Joomla PNG Transparent Images

Submitted by on Dec 9, 2021

Download top and best high-quality free Joomla PNG Transparent Images backgrounds available in various sizes. To view the full PNG size resolution click on any of the below image thumbnail.

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Joomla is a free and open-source content management system (CMS) for publishing online content on websites. It is frequently shortened as J! Discussion forums, photo galleries, e-Commerce, user communities, and a variety of other web-based applications are examples of online content applications. Joomla is created by a community of volunteers with the help of Open Source Matters, Inc.’s legal, organizational, and financial resources.

Joomla is developed in PHP and stores data in a MySQL database. It uses object-oriented programming approaches and software design principles. The Symfony PHP framework is a software need. Page caching, RSS feeds, blogs, search, and language internationalization support are all included in Joomla. It’s based on the model”view”controller web application framework, which may be utilized without the CMS.

The Joomla website has over 6,000 extensions, and there are many more available from other sources. After WordPress and Shopify, it was expected to be the third most used CMS on the Internet in 2021.

Joomla contains a template processor and a web template system. Its design is based on a front controller that routes all non-static URI requests through PHP, which parses the URI and determines the target page.

This enables more human-readable permalinks to be supported. The controller is in charge of both the public-facing frontend and the backend (GUI-based) management interface. The administrative interface (a) maintains a configuration file and (b) saves management and content information in a database (configuration.php, usually located in the file system root of the Joomla installation).

The configuration file creates a link between the server, database, and file system, allowing the website to be moved from one server to another.

Users, menus, extensions, and web content may all be managed using the backend interface.


Joomla is a content management system (CMS) that requires an Apache”MySQL”PHP (Apache”MySQL”PHP) or equivalent software stack to run. Control panels for automatically installing Joomla for its clients may be included in commercially based site hosting services. Joomla may be used to build locally hosted web apps that operate on AMP servers.

The website operator is responsible for risk management, backup, and recovery. Website backup and recovery are not incorporated into Joomla’s core CMS; nevertheless, third-party products (as installable extensions or independent products) exist, the most popular of which is produced by Akeeba Ltd.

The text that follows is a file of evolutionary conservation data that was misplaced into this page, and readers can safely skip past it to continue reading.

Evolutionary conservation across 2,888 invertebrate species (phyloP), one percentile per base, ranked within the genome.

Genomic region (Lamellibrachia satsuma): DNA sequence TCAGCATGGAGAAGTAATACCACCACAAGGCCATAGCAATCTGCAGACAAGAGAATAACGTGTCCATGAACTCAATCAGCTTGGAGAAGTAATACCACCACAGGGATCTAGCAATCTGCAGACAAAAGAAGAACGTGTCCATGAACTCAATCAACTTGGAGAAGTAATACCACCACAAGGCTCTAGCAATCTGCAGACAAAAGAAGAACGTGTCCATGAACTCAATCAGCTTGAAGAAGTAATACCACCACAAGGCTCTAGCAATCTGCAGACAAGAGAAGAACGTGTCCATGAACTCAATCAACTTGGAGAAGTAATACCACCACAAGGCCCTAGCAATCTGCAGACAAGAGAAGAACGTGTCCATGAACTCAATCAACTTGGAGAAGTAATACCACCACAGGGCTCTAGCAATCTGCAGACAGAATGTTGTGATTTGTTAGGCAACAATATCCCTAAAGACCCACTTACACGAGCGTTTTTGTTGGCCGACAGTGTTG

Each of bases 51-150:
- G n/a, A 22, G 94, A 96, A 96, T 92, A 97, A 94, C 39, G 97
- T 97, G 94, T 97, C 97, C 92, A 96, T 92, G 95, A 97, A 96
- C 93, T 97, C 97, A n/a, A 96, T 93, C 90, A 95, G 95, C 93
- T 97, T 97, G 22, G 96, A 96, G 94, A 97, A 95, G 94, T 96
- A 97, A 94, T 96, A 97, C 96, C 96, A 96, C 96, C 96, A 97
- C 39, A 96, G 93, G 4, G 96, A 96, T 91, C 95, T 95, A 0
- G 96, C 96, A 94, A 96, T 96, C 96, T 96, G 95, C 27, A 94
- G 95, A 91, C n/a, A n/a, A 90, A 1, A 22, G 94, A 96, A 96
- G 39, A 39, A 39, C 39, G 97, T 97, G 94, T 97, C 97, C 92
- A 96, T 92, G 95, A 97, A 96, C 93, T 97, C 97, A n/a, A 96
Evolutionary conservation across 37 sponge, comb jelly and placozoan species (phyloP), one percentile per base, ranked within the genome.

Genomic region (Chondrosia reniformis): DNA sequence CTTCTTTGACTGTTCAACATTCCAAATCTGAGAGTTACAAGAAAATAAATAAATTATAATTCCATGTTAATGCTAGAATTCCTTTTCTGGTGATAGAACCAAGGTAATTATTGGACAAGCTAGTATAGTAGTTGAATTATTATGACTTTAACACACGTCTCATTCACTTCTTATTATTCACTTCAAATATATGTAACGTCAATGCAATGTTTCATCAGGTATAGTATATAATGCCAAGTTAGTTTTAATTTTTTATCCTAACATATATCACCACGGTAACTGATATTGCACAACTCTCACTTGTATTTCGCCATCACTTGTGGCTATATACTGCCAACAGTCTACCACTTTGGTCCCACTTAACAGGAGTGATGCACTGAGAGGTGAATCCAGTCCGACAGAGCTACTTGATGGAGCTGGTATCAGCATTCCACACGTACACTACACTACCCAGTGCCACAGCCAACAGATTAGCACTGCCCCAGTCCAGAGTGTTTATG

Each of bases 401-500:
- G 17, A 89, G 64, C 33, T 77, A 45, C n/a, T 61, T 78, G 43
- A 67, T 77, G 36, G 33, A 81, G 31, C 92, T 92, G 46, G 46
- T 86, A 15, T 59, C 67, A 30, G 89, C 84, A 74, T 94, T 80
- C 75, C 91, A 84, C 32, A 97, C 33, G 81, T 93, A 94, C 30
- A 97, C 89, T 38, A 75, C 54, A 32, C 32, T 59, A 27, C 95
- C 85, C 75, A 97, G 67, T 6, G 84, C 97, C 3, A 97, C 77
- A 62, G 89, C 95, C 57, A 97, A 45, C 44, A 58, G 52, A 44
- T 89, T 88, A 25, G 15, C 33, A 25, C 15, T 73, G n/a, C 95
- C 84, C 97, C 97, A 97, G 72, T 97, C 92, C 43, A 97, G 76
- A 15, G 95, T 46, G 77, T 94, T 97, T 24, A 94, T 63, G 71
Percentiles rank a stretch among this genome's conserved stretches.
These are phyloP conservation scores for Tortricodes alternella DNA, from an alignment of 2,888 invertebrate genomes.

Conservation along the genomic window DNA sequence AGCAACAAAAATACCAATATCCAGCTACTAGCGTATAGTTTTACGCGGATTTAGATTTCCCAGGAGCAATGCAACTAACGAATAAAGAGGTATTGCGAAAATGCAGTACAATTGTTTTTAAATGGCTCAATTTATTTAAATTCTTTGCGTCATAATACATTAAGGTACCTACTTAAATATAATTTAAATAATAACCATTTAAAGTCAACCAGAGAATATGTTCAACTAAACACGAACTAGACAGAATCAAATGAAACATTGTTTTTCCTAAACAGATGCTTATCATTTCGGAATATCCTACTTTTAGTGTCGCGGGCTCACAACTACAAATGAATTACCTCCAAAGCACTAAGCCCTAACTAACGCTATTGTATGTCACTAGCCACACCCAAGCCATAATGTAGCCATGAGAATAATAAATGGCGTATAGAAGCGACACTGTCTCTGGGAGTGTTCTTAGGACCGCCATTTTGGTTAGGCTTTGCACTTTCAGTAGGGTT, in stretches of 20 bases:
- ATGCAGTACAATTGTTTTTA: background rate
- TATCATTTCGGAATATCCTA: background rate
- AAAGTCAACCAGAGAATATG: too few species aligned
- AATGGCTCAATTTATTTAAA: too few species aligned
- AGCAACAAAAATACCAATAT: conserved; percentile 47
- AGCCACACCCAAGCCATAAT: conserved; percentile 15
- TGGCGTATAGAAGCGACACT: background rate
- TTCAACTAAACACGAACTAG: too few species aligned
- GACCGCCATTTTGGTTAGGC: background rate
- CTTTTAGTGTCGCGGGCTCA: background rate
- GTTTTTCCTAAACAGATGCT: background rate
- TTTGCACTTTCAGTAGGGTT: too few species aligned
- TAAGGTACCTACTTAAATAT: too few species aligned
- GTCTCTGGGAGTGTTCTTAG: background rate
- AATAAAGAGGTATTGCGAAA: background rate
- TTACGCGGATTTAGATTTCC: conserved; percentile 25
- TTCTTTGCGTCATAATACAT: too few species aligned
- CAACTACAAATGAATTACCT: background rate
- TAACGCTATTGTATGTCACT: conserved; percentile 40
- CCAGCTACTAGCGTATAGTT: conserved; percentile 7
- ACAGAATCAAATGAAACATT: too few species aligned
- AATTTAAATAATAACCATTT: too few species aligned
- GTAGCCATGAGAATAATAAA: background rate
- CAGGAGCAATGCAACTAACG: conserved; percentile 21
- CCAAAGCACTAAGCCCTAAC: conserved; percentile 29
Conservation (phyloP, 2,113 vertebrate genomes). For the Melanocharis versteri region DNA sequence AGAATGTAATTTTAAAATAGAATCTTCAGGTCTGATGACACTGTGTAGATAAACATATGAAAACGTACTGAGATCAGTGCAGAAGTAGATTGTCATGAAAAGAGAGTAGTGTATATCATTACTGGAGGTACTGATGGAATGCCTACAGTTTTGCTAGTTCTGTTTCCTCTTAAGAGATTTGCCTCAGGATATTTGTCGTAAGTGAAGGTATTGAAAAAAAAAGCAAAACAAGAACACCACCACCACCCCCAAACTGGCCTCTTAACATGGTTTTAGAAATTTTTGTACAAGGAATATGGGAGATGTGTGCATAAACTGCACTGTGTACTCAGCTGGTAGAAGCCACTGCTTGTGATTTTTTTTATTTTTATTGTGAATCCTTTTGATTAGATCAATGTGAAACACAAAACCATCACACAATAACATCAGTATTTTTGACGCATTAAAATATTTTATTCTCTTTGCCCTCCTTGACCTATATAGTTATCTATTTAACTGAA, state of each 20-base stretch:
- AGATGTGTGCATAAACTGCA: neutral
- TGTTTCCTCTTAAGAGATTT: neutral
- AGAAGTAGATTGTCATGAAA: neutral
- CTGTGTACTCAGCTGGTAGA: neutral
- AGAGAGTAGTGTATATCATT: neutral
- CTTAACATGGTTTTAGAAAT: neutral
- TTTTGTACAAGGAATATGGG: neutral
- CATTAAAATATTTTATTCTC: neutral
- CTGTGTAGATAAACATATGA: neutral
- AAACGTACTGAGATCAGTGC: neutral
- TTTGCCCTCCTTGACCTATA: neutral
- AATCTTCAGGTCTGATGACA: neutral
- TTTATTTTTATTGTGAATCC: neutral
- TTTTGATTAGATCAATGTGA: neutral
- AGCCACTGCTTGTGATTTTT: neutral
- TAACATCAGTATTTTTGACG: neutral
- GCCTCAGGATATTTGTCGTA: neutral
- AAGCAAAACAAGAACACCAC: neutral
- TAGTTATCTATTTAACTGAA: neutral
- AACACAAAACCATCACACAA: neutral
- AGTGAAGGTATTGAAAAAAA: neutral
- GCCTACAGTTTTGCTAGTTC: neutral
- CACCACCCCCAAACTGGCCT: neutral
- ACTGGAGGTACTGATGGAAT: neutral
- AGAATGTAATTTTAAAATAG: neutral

Other software features (whether as Joomla framework extensions or as “software bridges”) expand a website’s range of applications to include discussion forums, photo galleries, e-Commerce, user communities, and a variety of other web-based applications.

On August 17, 2005, a branch of Mambo resulted in Joomla. Miro International Pvt. Ltd, which founded a non-profit foundation with the declared intention of sponsoring the project and shielding it from litigation, owned the Mambo trademark at the time.

Many of the elements of the foundation structure, according to the Joomla development team, breached earlier agreements made by the Mambo Steering Committee, lacked required engagement with key parties, and featured clauses that violated basic open source ideals.

Andrew Eddie, Brian Teeman, Johan Janssens, Jean-Marie Simonet, and other Joomla co-founders founded Open Source Matters, Inc. (OSM) to disseminate knowledge to the software community. Eddie, the project leader, wrote a letter that was posted in the announcements area of the public forum.

Within a day, over a thousand individuals had joined, with the majority of them offering words of encouragement and support. In an article titled “The Mambo Open Source Controversy”20 Questions With Miro,” Miro CEO Peter Lamont reacted publicly to the development team. This occurrence sparked debate concerning the concept of open source among the free software community. Other open-source projects’ forums were buzzing with posts on both sides’ actions.

Teams were reorganized and the community grew in the two weeks after Eddie’s statement. Beginning in August 2005, Eben Moglen and the Software Freedom Law Center (SFLC) aided the Joomla core team, as evidenced by Moglen’s blog entry and a related OSM notice. As one of OSM’s partners, the SFLC continues to give legal advice to the Joomla Project.

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